The very first time I was in Italy I made a critical error, one that repulsed the shop keeper for reasons I didn’t understand.
I ordered a latte at 3pm in the afternoon.
I could tell by the furrowed brow and constant muttering after my request I’d made an error. After repeating it back to me many times over, in varying pitches and intonations, I eventually was given a small cup. I took a sip and understood: I wasn’t drinking a latte how it would be in North America. I was drinking warm milk. I would later learn I had to ask for a Caffè Latte, but couldn’t understand the shop keepers disgust. After a few trips to Italy and my introduction to many wonderful Italian people, I finally learned that in Italy there are some unspoken rules about drinking coffee.
To drink coffee like an Italian, especially when in Italy, one must follow the unwritten rules of Italian coffee consumption.
1. Milk and coffee in combination is a morning drink.
This means ordering a cappuccino at 4pm is met with some confusion and occasionally distain. Italians keep their milk and coffee beverages (including the cappuccino, caffè latte, caffè macchiato)for consumption before 11am. Most major cities in Italy come to expect that visitors may request a latte and not mean a glass of milk. If you choose this drink, make sure to add the “Caffè” portion to the Caffè Latte, and if you order it after 11am, perhaps a big smile would help too.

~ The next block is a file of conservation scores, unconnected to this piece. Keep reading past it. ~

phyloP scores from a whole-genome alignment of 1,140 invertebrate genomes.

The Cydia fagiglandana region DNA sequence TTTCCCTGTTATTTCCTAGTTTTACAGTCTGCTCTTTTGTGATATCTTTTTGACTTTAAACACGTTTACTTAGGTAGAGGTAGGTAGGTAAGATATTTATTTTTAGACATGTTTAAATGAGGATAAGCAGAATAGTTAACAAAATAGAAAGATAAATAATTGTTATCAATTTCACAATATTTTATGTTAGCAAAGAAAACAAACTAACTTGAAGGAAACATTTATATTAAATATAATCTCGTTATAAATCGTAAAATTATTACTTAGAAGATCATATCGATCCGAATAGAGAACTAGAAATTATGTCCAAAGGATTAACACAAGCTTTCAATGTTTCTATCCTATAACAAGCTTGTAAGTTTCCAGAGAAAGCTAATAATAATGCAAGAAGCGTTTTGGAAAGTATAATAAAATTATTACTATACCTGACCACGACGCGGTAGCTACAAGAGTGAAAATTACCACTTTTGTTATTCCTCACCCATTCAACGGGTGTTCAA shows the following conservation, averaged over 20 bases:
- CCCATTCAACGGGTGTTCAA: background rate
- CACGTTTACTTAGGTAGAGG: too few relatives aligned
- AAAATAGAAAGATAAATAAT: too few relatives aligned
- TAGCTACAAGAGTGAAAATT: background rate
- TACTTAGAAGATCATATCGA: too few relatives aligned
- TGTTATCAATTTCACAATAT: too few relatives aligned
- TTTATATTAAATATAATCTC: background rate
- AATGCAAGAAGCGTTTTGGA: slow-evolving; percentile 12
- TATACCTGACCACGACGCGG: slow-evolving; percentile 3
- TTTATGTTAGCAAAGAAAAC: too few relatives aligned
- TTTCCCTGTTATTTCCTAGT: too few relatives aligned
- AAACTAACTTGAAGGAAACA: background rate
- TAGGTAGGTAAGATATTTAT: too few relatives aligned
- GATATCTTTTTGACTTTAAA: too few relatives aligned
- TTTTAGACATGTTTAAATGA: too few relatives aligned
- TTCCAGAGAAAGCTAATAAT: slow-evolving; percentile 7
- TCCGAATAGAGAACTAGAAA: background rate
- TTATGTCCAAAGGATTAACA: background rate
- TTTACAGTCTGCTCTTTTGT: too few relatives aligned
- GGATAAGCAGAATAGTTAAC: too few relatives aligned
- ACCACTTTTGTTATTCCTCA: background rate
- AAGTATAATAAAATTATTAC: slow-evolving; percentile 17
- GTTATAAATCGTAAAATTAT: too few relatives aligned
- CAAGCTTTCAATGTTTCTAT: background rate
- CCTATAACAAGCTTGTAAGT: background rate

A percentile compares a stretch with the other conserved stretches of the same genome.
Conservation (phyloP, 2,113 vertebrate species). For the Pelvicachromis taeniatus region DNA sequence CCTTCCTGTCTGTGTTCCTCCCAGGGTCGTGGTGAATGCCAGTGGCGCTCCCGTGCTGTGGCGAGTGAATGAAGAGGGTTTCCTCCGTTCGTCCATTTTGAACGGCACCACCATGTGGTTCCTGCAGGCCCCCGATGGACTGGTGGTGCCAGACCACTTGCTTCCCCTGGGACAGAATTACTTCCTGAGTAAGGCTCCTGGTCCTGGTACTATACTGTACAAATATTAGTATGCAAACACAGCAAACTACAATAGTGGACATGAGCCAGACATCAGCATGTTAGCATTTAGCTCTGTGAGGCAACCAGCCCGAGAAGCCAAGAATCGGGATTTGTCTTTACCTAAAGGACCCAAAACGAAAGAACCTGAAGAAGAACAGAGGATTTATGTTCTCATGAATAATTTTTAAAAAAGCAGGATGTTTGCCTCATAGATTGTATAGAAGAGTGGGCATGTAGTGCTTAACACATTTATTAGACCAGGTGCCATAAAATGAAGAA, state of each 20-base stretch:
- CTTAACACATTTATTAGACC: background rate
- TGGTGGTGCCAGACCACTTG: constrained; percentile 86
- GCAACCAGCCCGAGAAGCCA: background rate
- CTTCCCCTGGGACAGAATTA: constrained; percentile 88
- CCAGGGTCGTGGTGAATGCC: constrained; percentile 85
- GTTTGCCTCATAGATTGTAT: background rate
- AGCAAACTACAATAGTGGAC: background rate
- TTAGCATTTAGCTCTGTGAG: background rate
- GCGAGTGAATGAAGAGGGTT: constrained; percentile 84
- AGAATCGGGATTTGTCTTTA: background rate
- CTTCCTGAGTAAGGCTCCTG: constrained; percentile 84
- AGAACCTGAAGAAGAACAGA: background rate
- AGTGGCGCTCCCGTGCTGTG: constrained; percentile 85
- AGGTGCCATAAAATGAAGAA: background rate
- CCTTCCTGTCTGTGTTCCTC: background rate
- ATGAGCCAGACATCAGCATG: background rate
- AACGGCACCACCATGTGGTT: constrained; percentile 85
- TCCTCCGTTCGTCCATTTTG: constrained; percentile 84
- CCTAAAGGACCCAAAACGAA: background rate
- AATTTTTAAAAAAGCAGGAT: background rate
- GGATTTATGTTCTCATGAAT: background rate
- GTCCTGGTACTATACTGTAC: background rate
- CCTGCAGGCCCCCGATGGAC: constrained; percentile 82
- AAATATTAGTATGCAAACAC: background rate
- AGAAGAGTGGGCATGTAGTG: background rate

2. Drink it standing.
Italians consider it puzzling behaviour when people sit to drink coffee. This is why most Cafes (coffee shops) have a long, tall bar by the coffee machines. Walk up to the bar with confidence and order, and enjoy your coffee drink standing.
3. Drink first, pay later.
After you walk up to the Cafe bar confidently and give your order, expect the bar keep to make the drink immediately and pass it to you over the counter. You stand, drink, and pay at the end. You can simply say, “il conto per favore” (the bill, please). You probably don’t even have to do this, an empty coffee cup and a walk to the cash register mean you’re ready to go.
4. Espresso, what? Try un caffè.
A little language goes a long way for the Italians. It’s not ‘expresso’ or ‘espresso’, it’s simply ‘un caffè’. This will give you a single, delicious shot of espresso, often accompanied with a small packet of sugar on the side.
5. Shot. Shot. Shot. Shot.
You could call this, “slow and steady wins the race”. Unlike North Americans, who drink their coffee in 12 oz, 16 oz and 20 oz cups, Italians tend to drink it one shot (or un caffè) at a time. It’s not uncommon for Italian to have between five and ten shots in a day, but they tend to have only one at a time. For a real punch, try a caffè corretto, an espresso shot with a splash of liquor.
After all, when in Rome…